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United States Department of Agriculture

Agricultural Research Service

Title: Furrow Diking to Improve Soil and Water Conservation for Southeast Row Crops

Authors
item Nuti, Russell
item Truman, Clinton
item Sorensen, Ronald
item Lamb, Marshall

Submitted to: American Society of Agronomy Meetings
Publication Type: Abstract Only
Publication Acceptance Date: May 23, 2007
Publication Date: June 25, 2007
Citation: Nuti, R.C., Truman, C.C., Sorensen, R.B., Lamb, M.C. 2007. Furrow Diking to Improve Soil and Water Conservation for Southeast Row Crops. American Society of Agronomy Meetings.

Interpretive Summary: none required.

Technical Abstract: Crop production in the Southeastern U.S. is water limiting. Rainfall is supplemented by irrigation to sustain profitable crop production. Increased water capture would improve water use efficiency and reduce irrigation requirements, thus reducing input costs. Furrow diking is a cost effective management practice that is designed to create a series of depressional storage basins in the furrow between crop rows to catch and retain rainfall and/or irrigation water. The objective of this study was to compare water capturing and erosion control characteristics of furrow diking by comparing infiltration, runoff, soil loss, and soil water content of diked and non-diked tillage systems. In 2006, a field study (Faceville loamy sand) was established near Dawson, GA with diked and non-diked conventional tilled systems managed to irrigated cotton. Simulated rainfall (50 mm/h for 1 hr) was also utilizing on diked and non-diked plots (2x3 m) (n=3). Runoff and soil loss were measured continuously from each rainfall simulator plot. Diking reduced runoff and sediment yields by 3.5 times compared to the non-diked treatment. Diking increased infiltration by 38% resulting in 7.1 days of estimated plant available water for diked plots and only 3.9 days of estimated plant available water for non-diked plots.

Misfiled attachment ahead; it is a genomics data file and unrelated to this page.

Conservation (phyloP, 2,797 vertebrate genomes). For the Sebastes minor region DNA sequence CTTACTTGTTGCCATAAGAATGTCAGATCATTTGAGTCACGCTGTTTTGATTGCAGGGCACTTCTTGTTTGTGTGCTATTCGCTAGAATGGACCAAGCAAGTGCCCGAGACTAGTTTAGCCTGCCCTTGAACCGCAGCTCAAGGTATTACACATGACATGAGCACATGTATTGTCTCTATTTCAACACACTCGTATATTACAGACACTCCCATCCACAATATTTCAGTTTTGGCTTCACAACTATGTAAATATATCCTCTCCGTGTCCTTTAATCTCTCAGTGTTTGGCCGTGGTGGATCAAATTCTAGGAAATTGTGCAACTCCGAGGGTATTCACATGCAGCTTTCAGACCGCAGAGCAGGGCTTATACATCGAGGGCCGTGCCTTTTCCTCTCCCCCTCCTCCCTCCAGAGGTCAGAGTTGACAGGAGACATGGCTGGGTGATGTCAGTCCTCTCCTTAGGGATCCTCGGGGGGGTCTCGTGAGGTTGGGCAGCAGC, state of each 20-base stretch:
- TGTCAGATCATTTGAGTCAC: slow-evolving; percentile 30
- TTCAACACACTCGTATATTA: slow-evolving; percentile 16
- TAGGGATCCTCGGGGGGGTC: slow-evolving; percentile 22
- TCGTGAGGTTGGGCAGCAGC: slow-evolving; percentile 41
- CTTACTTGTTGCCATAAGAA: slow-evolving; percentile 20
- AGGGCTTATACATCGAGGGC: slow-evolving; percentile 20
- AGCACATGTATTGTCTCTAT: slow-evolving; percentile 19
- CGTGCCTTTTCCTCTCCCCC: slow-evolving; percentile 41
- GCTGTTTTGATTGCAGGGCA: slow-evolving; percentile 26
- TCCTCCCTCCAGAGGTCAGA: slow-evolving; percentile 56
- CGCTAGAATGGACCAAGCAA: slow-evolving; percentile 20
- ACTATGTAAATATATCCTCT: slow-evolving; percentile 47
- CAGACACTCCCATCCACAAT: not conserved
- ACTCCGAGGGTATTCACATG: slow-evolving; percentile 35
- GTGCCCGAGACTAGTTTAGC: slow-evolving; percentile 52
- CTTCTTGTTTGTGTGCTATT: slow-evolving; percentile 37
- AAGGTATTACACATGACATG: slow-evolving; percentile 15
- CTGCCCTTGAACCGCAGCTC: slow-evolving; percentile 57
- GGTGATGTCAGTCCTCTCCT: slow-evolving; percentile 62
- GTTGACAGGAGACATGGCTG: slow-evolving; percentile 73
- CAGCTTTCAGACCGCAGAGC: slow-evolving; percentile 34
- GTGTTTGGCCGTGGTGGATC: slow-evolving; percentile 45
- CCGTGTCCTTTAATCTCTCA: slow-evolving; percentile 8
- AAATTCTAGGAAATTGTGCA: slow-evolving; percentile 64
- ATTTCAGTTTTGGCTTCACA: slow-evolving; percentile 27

Last Modified: 7/31/2014
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